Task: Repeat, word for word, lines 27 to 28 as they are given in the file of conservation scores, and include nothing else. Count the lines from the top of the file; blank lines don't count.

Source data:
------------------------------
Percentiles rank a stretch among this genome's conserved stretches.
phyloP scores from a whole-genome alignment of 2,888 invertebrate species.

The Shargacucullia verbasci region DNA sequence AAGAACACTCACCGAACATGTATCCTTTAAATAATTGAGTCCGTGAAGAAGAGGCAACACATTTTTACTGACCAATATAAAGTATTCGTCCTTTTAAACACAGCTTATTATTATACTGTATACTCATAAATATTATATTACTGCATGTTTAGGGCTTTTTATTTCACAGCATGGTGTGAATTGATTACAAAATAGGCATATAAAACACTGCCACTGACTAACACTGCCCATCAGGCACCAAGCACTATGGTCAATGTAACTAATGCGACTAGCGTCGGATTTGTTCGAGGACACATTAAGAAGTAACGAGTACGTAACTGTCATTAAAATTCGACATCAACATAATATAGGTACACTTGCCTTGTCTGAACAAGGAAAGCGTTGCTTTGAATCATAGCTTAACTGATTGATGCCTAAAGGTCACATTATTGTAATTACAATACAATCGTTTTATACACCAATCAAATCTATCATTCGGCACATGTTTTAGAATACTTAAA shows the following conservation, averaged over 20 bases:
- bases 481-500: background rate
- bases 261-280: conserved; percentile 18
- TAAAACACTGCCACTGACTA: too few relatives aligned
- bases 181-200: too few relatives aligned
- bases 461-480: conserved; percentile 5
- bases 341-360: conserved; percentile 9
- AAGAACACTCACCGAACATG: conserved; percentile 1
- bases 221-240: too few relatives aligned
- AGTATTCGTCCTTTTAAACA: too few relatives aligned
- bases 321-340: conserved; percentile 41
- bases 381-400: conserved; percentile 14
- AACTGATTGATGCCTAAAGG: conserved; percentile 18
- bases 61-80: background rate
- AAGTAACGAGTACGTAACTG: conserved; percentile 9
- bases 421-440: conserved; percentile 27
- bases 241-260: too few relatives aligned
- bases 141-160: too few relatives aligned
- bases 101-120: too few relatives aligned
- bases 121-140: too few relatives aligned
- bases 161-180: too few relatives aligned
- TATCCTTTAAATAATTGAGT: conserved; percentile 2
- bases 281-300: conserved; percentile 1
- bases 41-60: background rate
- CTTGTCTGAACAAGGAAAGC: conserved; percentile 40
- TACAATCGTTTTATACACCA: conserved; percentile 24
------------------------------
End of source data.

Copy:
- CTTGTCTGAACAAGGAAAGC: conserved; percentile 40
- TACAATCGTTTTATACACCA: conserved; percentile 24